I think this could easily have turned into an after school special sort of book. After all, we’ve got a gay black special ed teacher who’s just back from volunteering in Haiti, a closeted widower, and a trans tween girl with autism, all set in a rich, white Southern neighborhood. However, what we end up with instead is a sweet story about both love and family. When widower Sterling has to look for a summer nanny on short notice – thanks to his in-laws’ complete inability to accept that Alexa is trans, including forcibly cutting her hair – he lucks out with a reference for special needs teacher Jericho, newly arrived back in the States after spending a few years volunteering in Haiti. Not only is he amazing with Alexa, he’s also easy on the eyes, though that’s something that firmly-in-the-closet Sterling tries to ignore. As the summer progresses, though, and they find themselves acting more like a family than a nanny and his employer, both Jericho and Sterling must decide whether what they have has to end with the summer, or whether they’re willing to fight for their new love. I will be the first to admit that I don’t have a ton of experience with trans people, especially trans kids, but it felt like everything was handled with sensitivity. Sterling was, in some ways, the poster dad for how to handle a trans kid, and Jericho seemed perfectly placed with ties to the community to help both him and Alexa. At times she did seem too mature for her age, but I’ve found that to be true with some kids on the spectrum. Alexa hesitated to tell her dad just how badly the kids at school were treating her – just how badly her grandparents were treating her – out of not wanting to burden him anymore. Where Sterling failed, though, Jericho was there to fill in the gaps. One of the sweet things about them as a couple was how well they complemented each other, plus their romance was absolutely adorable. Yes, there’s lots of chemistry and it’s plenty steamy, but the moments that stuck with me are the adorable ones – for instance, them holding hands during sex. Even as their romance progressed, though, they both understood why Sterling wanted to keep it secret, and why it couldn’t continue past the summer. My biggest pet peeve with the book was that the grandparents were just so stereotypically bad people. While care was taken to point out that their bigotry was not religiously motivated – they’re the kind of people who attend church more because it’s simply what the right sort of people do rather than out of any sort of actual faith – they’re not only blatantly transphobic but also racist and homophobic, going as far as to basically accuse Jericho of being a pedophile. Honestly, I would’ve preferred if they’d been a bit more gray morally – if they’d been portrayed as people who deeply loved Alexa but just struggled with ingrained prejudices and truly thought they were doing what was right for their grandkid. As it was, we’re left more with the sense that the only reason they had any relationship with her was because it was the thing to do. A more minor quibble was that the “black moment” happened so late in the book that there was very little time left to resolve both it and the big custody battle. Overall, this was such a lovely, inclusive romance, and I will definitely be looking forward to Ms. Qualls’ next book!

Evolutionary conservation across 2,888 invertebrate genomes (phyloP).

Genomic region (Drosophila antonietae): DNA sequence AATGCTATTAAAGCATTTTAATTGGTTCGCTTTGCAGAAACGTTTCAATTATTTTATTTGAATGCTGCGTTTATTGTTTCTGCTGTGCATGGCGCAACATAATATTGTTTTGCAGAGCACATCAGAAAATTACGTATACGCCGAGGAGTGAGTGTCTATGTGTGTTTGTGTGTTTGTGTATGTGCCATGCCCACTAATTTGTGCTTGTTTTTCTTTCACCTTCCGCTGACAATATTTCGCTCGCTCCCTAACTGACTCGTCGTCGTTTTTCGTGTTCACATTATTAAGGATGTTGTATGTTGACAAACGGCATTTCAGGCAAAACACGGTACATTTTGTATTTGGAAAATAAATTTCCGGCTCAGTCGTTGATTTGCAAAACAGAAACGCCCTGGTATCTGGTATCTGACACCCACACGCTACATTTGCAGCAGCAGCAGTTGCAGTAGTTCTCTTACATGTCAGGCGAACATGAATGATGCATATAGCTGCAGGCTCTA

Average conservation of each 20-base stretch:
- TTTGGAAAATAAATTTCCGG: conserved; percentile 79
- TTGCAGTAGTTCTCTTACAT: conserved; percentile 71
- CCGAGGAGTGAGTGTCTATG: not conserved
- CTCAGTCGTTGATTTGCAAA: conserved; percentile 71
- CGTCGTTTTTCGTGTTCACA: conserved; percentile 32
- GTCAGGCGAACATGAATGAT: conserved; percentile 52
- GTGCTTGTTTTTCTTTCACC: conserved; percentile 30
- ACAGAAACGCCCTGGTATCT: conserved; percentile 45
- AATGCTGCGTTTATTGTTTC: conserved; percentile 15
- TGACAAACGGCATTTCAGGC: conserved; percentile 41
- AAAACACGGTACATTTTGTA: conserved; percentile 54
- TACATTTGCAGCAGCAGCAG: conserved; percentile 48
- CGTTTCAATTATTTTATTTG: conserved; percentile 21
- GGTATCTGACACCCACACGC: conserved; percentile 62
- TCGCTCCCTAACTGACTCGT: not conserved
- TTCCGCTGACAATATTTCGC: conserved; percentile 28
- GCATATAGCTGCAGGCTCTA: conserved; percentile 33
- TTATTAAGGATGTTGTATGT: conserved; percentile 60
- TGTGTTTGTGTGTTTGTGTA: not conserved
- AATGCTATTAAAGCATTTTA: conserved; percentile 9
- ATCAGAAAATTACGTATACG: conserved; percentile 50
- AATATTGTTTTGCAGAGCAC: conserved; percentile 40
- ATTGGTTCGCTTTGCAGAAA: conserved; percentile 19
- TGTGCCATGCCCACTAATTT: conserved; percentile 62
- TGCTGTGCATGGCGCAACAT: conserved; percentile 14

m/m Worth Fighting For is a heartwarming story of a single father and his trans daughter trying to find their way. When his ex’s parents refuse to accept his child presenting as female Sterling Harper has to find new plans for his daughter for over the summer. Enter Jericho Johnston a teacher who has experience with trans adults and special needs kids. Mr. J takes on the job of nanny for the summer. I fell for Alexa and really liked Mr. J. Dr. Harper took a bit longer for me to warm up to. This is a sweet, sometimes heartbreaking tale of love and acceptance and though it is part of a series can be read standalone.
Worth Fighting For by Wendy Qualls Heart of the South #3 I had more trouble wrapping my mind around this book than the one that came before it. You have a LOT of information shared that can educate someone new to the genre BUT perhaps too much at times. The idea that this would be a story focusing on a custody case between widowed father and his in-laws was not the main focus that I thought it would be and in some ways dealt with too briefly. The romance was so-so but I really didn’t see what the two saw in one another…sure…they had a nice home life when Jericho came in to nanny for Sterling’s transgender daughter Alexa and there was attraction between the men but I didn’t really understand the deeper connection. I also did not understand Sterling. Why? Okay, he was definitely in the closet except to a few people BUT before he could rally explore his sexuality he was with a woman, she was pregnant and he gave up all he could be for his daughter. Sure, his wife Dana was his “friend” but I really don’t know what the couple had to make their lives plod on for a decade except the child they had together. So, in thinking about this book it is hard to really decide what I thought. I did like it in some ways but felt it could have been so much more if Sterling and Jericho talked more, if Alexa was perhaps not also dealing with Asperberger Syndrome on top of the transgender issue, if Sterling was a bit stronger character…with his mother he should have been, I think. Anyway, I liked it well enough to finish but really wondered how realistic it would be and if a story like this could or would ever happen in real life. Thank you to NetGalley and Kensington Books – Lyrical Shine for the ARC – This is my honest review. 3 Stars